Author Interviews, COVID -19 Coronavirus, JAMA, Vaccine Studies / 03.09.2021

MedicalResearch.com Interview with: Jeffrey M. Wilson MD Assistant Professor of Medicine Allergy and Immunology University of Virginia MedicalResearch.com: What is the background for this study? What are the main findings? Response: To date there have been few head-to-head studies evaluating the immune responses to COVID-19 vaccines. Here we measured IgG antibodies to the SARS-CoV-2 spike-RBD in adults who received full vaccination with either the Pfizer/BioNTech or Moderna vaccine. Our study is distinguished from many others because we developed a quantitative test with a read-out in standardized units (expressed as micrograms/mL). We found that antibody levels to the SARS-CoV-2 spike receptor-binding domain were lower in recipients of the Pfizer/BioNTech than Moderna vaccine. The difference in the antibody levels between vaccines was most evident in relatively older subjects. (more…)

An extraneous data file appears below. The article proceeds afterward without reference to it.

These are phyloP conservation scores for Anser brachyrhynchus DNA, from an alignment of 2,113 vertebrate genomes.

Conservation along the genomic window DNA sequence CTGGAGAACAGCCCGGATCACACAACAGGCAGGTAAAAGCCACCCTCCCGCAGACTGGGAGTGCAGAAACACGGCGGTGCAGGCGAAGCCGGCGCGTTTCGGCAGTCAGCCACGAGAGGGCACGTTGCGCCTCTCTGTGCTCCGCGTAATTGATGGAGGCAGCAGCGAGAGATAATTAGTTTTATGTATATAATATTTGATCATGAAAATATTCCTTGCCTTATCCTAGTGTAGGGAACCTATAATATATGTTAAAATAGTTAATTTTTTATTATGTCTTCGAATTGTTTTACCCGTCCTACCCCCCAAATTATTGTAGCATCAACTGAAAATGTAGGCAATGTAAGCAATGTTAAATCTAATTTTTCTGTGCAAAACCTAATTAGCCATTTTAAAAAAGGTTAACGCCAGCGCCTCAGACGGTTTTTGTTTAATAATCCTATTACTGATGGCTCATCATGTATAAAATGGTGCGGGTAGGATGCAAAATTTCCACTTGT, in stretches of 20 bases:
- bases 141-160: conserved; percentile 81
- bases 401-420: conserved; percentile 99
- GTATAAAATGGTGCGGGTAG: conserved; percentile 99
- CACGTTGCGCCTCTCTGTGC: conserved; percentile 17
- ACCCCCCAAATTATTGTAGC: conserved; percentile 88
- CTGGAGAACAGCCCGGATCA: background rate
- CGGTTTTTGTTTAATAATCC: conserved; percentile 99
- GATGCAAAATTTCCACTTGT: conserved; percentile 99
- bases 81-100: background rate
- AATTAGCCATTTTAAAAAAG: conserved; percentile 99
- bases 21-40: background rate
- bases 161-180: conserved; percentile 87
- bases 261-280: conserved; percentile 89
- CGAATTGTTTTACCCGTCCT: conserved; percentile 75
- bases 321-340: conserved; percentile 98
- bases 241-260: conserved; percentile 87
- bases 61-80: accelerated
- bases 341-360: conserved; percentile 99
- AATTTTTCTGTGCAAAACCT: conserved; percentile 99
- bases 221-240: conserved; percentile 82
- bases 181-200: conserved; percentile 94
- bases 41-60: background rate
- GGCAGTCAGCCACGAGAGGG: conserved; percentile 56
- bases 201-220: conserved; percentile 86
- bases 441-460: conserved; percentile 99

Author Interviews, Diabetes, JAMA / 01.09.2021

MedicalResearch.com Interview with: Dr. Chien-Wen Tseng M.D., M.P.H., M.S.E.E. Professor,  Associate Research Director Department of Family Medicine and Community Health University of Hawaii John A. Burns School of Medicine Hawaii Medical Service Association Endowed Chair MedicalResearch.com: What is the background for this study? What are the main recommendations? Response: Diabetes is the seventh leading cause of death in the United States and raises a person’s risk for heart disease, stroke, kidney failure, and even blindness and limb amputation. The Task Force recommends screening for prediabetes and type 2 diabetes in adults who are 35 to 70 years old and have overweight or obesity, which is one of the leading risk factors for diabetes. By screening, we can detect prediabetes and type 2 diabetes early and prevent these conditions from getting worse and leading to serious health problems. (more…)